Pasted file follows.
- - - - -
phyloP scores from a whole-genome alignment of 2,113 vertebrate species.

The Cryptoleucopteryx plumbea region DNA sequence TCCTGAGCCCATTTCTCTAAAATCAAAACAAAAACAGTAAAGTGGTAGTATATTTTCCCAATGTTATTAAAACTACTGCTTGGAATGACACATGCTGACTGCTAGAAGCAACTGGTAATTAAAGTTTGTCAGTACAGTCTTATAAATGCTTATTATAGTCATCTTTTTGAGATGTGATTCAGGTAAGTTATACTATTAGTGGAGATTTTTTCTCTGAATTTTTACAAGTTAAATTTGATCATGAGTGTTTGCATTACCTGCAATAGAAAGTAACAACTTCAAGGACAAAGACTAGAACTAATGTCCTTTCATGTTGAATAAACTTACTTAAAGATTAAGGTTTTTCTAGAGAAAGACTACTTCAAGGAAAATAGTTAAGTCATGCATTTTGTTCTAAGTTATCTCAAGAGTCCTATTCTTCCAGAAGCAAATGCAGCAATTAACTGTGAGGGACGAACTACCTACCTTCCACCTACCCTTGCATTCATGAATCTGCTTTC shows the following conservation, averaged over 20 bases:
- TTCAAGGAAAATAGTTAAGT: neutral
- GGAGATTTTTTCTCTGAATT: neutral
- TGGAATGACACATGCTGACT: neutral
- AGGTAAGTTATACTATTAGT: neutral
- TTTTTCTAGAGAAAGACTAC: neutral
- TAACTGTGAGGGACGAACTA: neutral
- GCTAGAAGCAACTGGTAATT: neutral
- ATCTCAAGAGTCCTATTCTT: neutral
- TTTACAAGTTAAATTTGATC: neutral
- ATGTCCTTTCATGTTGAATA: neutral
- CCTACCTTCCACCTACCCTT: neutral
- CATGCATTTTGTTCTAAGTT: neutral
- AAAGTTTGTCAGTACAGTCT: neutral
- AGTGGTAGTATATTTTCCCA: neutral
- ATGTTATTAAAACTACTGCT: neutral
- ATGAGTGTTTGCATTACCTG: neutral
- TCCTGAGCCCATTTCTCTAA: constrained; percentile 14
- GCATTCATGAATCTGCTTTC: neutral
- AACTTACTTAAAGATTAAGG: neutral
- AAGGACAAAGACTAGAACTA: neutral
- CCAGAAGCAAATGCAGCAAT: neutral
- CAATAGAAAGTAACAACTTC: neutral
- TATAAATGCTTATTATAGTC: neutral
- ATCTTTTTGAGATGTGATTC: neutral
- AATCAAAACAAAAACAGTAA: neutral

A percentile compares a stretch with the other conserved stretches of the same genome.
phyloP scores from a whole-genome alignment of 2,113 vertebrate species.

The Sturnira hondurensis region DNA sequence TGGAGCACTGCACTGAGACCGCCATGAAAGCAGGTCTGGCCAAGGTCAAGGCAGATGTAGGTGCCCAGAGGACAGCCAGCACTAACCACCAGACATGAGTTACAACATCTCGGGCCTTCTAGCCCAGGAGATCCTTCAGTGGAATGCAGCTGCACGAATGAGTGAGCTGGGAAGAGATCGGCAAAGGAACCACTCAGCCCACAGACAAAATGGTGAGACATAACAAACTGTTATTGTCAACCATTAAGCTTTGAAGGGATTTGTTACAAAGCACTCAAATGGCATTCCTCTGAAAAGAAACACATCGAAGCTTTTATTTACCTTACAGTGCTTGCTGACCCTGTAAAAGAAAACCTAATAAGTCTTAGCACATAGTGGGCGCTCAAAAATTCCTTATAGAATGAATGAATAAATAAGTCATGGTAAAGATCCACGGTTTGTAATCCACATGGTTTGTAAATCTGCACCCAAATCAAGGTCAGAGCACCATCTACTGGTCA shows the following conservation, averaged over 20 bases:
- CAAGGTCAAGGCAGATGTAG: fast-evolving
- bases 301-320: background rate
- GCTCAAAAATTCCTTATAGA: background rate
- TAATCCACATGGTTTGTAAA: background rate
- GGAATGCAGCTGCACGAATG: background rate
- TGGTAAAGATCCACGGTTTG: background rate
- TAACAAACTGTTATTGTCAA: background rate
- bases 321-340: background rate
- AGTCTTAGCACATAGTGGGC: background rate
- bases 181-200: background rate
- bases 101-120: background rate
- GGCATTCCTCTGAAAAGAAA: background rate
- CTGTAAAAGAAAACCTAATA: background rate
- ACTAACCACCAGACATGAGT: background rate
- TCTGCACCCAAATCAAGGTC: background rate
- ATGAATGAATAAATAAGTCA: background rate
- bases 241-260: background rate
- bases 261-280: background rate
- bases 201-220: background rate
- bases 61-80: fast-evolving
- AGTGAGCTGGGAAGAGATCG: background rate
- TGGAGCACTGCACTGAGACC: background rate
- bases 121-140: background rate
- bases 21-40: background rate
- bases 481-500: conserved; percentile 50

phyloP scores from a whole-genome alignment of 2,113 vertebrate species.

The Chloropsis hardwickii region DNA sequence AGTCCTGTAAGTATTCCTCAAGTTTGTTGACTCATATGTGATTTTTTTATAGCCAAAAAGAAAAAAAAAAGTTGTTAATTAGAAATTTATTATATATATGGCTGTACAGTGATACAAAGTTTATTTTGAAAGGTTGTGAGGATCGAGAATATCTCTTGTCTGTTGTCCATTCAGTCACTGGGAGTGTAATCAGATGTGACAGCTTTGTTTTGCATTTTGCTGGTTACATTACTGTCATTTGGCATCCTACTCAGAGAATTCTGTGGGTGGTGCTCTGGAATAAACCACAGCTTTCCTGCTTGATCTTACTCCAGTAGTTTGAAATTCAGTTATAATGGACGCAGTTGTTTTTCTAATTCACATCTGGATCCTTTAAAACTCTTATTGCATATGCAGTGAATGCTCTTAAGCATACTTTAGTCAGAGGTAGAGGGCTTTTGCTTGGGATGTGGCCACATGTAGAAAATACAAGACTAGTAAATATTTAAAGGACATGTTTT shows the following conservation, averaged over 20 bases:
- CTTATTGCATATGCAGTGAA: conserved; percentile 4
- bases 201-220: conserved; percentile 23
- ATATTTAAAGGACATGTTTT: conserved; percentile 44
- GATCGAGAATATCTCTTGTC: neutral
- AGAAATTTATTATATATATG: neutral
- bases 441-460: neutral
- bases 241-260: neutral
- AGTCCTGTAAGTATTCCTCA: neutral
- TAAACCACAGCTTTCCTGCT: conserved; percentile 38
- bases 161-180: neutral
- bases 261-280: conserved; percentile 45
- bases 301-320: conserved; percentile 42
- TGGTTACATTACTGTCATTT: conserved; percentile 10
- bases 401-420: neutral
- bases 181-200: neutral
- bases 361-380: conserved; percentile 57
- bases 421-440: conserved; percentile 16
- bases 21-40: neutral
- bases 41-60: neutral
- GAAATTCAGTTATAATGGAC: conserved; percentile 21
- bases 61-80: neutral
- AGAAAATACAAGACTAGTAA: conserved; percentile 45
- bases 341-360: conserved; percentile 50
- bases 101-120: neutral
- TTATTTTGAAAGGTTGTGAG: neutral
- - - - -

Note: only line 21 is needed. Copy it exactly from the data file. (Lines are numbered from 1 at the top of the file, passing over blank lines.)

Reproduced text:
- AACTTACTTAAAGATTAAGG: neutral